OPEN THE DOOR -- Brits are all abuzz over bones that appear to belong to King Richard III discovered buried under a parking lot near London. Call it a coincidence, but a check of press stories shows that in 1969 Keith Richards was found asleep in the same parking lot.
GOING UP -- According to a survey by the National Association of Home Builders, elevators in upscale homes are becoming more and more common. They have everything office elevators have -- an emergency button, a telephone and Muzak. May not mean much to you but Kenny G and John Tesh are ecstatic.
HAPPY FEAT -- Sixty-seven year-old Steve Martin and his wife Ann Stringfield, 41, have welcomed their first child. The kid is definitely Steve's -- when the doctor slapped it, the baby said its first words, "Well excuuuuuuuuse me!"
GOING AND GOING -- Hard to believe but Bruce Willis is starring in yet another "Die Hard" sequel, this one set in Moscow and Budapest. Truly remarkable. "Die Hard" has displayed such longevity, such resilience, such -- oops, sorry. That's the battery.
THROW AWAY -- An article in the Journal Biology Letters reports the discovery of a Pacific Ocean sea slug that apparently is able to dispose of its penis after use. Of course, not just anywhere. It has one of those recycle symbols printed on it.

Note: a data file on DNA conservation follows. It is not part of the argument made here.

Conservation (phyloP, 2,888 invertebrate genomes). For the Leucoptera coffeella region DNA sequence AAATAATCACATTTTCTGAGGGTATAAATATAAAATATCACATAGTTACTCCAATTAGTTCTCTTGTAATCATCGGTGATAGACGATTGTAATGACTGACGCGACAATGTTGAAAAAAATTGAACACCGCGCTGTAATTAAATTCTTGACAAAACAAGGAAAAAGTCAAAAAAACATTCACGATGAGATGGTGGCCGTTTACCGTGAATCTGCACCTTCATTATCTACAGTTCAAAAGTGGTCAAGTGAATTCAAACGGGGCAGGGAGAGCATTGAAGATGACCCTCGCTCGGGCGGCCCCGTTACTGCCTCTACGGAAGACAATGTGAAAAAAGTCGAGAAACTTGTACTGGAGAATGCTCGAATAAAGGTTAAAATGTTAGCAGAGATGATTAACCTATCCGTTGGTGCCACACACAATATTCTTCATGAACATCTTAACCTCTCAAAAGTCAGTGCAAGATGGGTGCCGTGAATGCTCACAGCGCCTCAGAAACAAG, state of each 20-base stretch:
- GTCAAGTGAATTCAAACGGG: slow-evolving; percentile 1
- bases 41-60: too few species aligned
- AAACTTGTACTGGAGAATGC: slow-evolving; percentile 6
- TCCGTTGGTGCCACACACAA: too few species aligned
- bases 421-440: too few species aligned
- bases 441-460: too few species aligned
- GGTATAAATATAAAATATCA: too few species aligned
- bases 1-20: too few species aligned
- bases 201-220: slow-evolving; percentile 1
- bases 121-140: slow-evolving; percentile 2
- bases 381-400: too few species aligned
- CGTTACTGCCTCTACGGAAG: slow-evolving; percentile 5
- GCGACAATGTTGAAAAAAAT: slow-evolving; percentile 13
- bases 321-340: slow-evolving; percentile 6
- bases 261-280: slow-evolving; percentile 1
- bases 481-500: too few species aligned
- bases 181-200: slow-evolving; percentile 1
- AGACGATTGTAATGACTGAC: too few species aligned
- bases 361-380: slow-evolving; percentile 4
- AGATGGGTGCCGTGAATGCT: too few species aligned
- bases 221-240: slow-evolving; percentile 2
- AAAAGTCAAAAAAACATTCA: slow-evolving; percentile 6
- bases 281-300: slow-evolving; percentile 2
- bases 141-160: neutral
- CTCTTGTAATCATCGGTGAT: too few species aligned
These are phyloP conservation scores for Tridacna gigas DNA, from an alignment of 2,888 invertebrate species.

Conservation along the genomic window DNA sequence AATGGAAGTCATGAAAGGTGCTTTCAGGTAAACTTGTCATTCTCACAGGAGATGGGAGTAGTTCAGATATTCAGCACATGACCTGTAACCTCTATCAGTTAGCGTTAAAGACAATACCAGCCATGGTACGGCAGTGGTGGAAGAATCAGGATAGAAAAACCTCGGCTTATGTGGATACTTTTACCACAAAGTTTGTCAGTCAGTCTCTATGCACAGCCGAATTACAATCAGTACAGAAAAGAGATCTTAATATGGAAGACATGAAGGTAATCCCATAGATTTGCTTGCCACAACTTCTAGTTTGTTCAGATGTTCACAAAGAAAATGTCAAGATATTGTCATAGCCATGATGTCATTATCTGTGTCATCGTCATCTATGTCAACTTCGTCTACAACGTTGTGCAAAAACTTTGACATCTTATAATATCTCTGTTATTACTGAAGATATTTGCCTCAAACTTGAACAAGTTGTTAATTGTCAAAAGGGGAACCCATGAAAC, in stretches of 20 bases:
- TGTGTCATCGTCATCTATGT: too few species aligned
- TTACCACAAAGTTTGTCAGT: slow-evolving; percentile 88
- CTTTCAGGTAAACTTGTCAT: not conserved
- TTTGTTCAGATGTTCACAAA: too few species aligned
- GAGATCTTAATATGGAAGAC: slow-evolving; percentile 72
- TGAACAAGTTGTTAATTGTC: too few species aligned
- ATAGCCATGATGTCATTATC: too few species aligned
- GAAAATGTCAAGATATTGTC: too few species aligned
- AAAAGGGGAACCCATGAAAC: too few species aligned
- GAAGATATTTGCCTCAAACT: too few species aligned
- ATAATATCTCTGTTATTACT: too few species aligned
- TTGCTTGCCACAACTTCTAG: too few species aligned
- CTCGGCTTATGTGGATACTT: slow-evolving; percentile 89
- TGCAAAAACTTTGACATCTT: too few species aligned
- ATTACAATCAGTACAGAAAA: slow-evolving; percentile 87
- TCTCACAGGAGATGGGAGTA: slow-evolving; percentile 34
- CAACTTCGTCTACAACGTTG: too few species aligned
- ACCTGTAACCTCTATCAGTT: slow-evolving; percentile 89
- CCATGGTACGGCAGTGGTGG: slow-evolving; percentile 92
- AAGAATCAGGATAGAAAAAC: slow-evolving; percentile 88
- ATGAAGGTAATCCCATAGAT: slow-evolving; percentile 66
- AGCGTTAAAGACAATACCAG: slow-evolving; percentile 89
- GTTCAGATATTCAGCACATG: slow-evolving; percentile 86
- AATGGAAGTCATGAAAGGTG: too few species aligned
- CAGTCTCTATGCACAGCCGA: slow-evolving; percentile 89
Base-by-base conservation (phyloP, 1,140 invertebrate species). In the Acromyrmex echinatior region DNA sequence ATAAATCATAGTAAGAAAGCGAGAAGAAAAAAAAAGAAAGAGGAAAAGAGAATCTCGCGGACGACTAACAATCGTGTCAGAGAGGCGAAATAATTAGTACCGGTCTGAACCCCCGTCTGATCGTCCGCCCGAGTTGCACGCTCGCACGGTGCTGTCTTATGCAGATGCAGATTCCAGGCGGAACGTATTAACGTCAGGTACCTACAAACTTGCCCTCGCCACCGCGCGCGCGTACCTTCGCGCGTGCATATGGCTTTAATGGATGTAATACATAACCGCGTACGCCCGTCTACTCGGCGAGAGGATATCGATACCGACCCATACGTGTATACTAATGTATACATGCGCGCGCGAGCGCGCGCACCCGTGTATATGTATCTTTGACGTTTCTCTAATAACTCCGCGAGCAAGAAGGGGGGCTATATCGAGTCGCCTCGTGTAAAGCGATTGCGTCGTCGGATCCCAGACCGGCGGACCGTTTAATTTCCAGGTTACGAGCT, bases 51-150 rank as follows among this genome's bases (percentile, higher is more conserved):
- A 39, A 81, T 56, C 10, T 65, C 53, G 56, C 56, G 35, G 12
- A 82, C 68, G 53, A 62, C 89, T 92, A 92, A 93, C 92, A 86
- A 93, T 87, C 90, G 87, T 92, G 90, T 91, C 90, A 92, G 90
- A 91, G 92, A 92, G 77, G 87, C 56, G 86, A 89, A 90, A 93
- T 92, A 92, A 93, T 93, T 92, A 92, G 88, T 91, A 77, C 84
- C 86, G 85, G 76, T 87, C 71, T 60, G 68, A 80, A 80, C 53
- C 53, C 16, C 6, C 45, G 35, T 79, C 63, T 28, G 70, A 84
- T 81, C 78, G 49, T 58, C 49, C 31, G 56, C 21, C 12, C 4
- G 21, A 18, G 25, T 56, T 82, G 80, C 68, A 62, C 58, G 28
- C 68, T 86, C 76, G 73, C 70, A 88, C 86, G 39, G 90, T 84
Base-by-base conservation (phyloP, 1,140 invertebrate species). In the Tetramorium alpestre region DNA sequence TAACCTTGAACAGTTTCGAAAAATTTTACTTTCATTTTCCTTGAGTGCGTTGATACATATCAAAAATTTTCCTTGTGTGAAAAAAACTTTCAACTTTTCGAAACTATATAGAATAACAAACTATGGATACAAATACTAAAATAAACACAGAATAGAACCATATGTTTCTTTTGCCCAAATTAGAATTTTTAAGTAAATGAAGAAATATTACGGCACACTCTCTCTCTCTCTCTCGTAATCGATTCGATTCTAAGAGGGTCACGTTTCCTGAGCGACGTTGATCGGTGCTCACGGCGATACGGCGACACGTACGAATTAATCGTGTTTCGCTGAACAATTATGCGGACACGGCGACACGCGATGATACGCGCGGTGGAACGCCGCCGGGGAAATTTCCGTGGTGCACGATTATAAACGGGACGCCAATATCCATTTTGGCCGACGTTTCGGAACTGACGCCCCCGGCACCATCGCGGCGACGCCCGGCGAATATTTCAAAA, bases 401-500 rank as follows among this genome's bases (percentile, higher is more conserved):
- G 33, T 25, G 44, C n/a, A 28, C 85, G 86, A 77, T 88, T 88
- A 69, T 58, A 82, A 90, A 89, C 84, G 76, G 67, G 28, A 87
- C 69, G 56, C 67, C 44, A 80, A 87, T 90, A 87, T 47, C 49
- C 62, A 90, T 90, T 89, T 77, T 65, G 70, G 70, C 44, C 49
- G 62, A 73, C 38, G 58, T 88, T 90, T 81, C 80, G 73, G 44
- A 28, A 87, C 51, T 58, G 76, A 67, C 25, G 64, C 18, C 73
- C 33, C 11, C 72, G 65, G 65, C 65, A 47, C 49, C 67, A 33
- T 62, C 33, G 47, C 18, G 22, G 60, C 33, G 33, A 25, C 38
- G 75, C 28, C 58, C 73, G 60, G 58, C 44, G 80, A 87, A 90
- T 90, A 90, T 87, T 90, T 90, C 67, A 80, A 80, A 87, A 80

(Contents Copyright (c) 2013 by Robert L. Mills All Rights Reserved)
In 1981, we taped a 2-hour Bob Hope Special saluting the U.S. Military at West Point. Guest stars included Brooke Shields, Marie Osmond, Mickey Rooney, Mary Martin, Robert Urich, Glan Campbell, and George H.W. Bush. We wanted to give the plebes the opportunity to meet a real movie general, so we invited George C. Scott who had recently captured an
Oscar nomination for his spellbinding performance as General George Patton, the Paderewski of the pearl-handled pistols. In real life, George was a certified pussycat, about as warlike as a battalion of Quakers. Despite his well-known objections to the war in Vietnam, he had become so identified with the gruff, private-slapping Patton, when he walked across the quadrangle, the cadets would salute him — in civilian clothes yet.
View over 550 classic vintage video clips of Bob Hope Specials available nowhere else! Each are dated the year they originally aired on NBC from the 1977-78 season to 1991-92. Included are segments from 1978's "Bob Hope Down Under" from Perth, Australia and 1979's "Bob Hope in China" taped in Peking and Shanghai (with Mikhail Baryshnikov). Take a trip down Memory Lane that you won't soon forget!